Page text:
Postal Fraud in the Modern Era

August 22, 2017 by Stanley Gibbons

Over the past 50 years or so the Post Office has gone through numerous developments in order to streamline the flow of mail and to cut costs. Unfortunately, as the Post Office developed new practices and embraced new technology, so too have those people eager to defraud it of valuable revenue.

Over the past few decades there have been several key changes in the way that the post office operated.

Unfortunately, from the Post Office’s perspective, many of these changes have left the door open for widespread postal fraud – in particular the production of forged defintives. From the 1960s, machines have been utilised to efficiently face and sort letters ready for delivery. Technology utilising phosphor ink (which is activated on exposure to ultraviolet light) was introduced, which should have allowed the fraudulent stamps to be detected; however, as this article highlights, this technology would appear not to be widely relied upon.

Forged 1st class Red Issue

The Post Office has also closed numerous post offices in small villages and, to a lesser extent, in towns and cities. In doing so, the sale of postage stamps was changed from a number of highly-trained post office workers selling stamps over post office counters or from machines located at post offices, to a retail-access system, which allows retailers of many descriptions to sell postage stamps. The forger’s route to market was created.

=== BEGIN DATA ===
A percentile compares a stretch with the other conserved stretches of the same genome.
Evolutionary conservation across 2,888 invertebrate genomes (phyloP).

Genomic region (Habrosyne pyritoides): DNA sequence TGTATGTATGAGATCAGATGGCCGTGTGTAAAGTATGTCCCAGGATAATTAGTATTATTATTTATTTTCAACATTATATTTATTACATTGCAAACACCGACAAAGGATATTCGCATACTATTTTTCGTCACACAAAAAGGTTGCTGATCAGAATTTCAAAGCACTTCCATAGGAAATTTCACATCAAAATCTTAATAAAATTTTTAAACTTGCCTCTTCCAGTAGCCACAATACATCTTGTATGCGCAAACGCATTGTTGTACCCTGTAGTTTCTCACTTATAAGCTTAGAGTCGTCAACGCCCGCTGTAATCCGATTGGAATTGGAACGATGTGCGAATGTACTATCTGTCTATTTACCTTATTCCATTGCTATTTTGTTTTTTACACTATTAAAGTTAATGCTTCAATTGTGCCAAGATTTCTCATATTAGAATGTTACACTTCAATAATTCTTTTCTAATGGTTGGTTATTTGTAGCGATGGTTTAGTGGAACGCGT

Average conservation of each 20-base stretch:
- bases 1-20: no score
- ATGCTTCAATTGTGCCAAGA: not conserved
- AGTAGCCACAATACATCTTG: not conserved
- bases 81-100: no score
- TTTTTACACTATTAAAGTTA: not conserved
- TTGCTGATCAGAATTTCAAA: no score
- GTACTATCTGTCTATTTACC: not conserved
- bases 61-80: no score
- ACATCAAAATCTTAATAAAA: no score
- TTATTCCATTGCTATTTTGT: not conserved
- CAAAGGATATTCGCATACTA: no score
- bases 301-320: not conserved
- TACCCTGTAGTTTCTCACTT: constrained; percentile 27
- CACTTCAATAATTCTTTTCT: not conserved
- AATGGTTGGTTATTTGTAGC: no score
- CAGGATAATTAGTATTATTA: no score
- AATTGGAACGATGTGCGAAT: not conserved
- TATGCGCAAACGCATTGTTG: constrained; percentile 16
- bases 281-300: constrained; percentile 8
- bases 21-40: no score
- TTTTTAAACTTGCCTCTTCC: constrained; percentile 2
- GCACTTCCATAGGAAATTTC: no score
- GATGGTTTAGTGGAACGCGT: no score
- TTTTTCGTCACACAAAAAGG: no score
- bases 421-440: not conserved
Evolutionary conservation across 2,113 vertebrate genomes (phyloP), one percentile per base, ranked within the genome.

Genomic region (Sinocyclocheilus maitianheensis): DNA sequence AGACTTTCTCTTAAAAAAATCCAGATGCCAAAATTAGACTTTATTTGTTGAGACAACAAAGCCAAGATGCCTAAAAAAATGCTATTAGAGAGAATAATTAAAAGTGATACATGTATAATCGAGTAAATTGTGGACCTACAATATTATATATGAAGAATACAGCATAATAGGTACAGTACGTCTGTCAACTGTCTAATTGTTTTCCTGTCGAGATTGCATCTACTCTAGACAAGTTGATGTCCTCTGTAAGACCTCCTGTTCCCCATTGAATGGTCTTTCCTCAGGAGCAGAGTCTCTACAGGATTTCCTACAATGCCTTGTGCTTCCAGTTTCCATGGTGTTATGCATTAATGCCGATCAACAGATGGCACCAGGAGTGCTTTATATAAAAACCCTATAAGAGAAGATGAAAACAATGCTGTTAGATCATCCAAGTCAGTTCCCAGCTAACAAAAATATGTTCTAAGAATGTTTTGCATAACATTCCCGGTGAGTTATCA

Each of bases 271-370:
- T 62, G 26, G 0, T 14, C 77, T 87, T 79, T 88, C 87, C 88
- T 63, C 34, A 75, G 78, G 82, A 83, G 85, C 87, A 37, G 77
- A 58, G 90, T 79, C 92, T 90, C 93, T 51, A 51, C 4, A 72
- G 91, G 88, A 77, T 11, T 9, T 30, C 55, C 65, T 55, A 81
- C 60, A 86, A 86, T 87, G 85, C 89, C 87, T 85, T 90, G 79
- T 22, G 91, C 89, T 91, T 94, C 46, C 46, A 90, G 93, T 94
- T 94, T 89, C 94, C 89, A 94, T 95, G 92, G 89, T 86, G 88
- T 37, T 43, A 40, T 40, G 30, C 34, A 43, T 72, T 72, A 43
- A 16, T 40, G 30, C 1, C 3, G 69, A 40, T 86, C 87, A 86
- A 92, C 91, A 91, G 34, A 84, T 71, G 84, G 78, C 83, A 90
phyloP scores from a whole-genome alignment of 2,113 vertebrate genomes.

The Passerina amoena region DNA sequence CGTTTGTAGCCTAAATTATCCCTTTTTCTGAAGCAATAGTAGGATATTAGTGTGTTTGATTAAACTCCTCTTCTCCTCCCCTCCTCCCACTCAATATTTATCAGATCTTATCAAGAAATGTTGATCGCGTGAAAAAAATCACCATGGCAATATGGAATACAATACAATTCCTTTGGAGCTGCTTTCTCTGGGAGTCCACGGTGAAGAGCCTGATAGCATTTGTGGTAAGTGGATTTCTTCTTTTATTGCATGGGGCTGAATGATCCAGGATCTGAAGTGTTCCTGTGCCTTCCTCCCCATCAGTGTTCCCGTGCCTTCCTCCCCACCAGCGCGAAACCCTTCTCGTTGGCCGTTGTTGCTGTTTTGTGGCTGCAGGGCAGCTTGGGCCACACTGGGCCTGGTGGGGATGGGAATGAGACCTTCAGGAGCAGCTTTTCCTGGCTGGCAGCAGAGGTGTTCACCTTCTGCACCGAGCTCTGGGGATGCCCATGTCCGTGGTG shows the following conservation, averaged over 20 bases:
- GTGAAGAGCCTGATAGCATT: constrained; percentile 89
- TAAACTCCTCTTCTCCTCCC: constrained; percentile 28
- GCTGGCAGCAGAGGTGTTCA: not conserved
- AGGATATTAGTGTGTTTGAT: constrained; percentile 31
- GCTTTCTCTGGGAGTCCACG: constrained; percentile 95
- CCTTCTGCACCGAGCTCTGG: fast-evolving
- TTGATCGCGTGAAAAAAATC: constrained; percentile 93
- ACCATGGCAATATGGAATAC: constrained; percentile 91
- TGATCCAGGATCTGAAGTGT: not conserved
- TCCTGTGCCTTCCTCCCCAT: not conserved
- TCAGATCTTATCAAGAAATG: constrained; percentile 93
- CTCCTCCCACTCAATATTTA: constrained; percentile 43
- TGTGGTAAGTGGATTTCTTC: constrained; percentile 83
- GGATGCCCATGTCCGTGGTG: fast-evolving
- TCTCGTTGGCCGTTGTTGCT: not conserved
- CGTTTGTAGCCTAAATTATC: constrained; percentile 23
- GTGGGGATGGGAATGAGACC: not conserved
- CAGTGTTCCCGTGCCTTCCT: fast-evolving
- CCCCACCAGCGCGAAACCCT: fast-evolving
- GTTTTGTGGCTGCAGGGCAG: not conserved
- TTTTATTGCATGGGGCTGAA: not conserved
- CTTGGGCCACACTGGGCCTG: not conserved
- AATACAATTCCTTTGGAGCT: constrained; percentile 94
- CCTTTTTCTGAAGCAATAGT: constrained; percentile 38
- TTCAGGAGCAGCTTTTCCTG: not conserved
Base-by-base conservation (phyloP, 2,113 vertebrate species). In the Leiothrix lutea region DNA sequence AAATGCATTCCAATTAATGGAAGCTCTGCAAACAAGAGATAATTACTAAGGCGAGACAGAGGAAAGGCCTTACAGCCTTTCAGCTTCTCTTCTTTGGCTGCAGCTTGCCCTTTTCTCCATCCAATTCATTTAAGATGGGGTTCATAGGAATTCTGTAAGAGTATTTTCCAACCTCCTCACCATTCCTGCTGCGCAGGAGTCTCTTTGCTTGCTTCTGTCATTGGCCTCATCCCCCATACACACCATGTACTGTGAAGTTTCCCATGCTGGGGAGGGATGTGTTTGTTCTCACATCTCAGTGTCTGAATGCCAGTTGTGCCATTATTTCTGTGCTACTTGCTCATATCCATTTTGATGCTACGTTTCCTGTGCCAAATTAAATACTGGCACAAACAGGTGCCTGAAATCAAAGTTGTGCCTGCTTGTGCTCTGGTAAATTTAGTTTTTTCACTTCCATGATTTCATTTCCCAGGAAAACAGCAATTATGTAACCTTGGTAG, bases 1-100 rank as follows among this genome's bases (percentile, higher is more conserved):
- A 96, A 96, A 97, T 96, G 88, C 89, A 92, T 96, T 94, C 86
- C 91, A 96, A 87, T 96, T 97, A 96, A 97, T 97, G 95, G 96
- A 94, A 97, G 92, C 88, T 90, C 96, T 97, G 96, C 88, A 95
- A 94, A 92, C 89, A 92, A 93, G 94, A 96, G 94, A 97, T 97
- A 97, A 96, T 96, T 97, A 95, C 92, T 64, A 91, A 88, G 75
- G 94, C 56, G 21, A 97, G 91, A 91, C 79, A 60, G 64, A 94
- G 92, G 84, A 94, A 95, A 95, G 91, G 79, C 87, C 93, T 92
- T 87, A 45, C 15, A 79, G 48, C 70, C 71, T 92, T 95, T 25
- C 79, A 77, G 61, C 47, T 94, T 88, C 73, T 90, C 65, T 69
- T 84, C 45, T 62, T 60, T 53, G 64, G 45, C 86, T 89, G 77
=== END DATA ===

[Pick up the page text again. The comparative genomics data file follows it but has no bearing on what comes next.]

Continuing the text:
In addition, the constant changes in stamp design and changes in face value have resulted in even the most experienced post office employee or philatelist finding it difficult to recognise validly issued stamps and establish that postage on letters has been correctly paid. What’s more, with the changes in corporate governance of Royal Mail, the impact of fraud changed from being one of depriving the Government of revenue to depriving a commercial organisation of revenue. Thus, other factors are taken into account, such as the commercial impact on profits; does it cost more to detect and deal with the fraudsters, rather than take the loss of revenue to the profit and loss account?

The vast majority of modern covers that I have examined that carry counterfeit stamps have no postal marks applied to identify and highlight the fraud, and even fewer covers have been surcharged. Rarely is the surcharge collected. It is difficult at times to persuade Royal Mail to apply postmarks to stamped envelopes so as to cancel the stamps and in doing so, prevent reuse.

Collecting Machin forgeries

One thing is certain; over the last 20 years, postal fraud has increased from what was a small-scale problem to quite a serious fraud committed on an industrial scale. Many of the forged stamps are quite difficult to detect and were produced in large quantities. Postal forgery of stamps post the year 2000 is big business. International criminal organisations control the widespread forgery of modern, mainly Machin head stamps. Today, faked definitives are so widespread that forged Machins can even be collected in their own right. The printing quality of these forgeries is so good that it is often very difficult to separate the genuine item from the forged stamp.

To read the full guide to the modern era Machin fakes, subscribe to GSM online or print here.

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Filed Under: Great Britain, Stanley Gibbons Stamp Guides
Tagged With: collectors, copies, definitives, defraud, forged, Forgeries, genuine stamps, Great Britain, machin, modern era, philatelist, philately, postal revenues, postal stamps, print, Royal Mail, stamp collectors, Stamps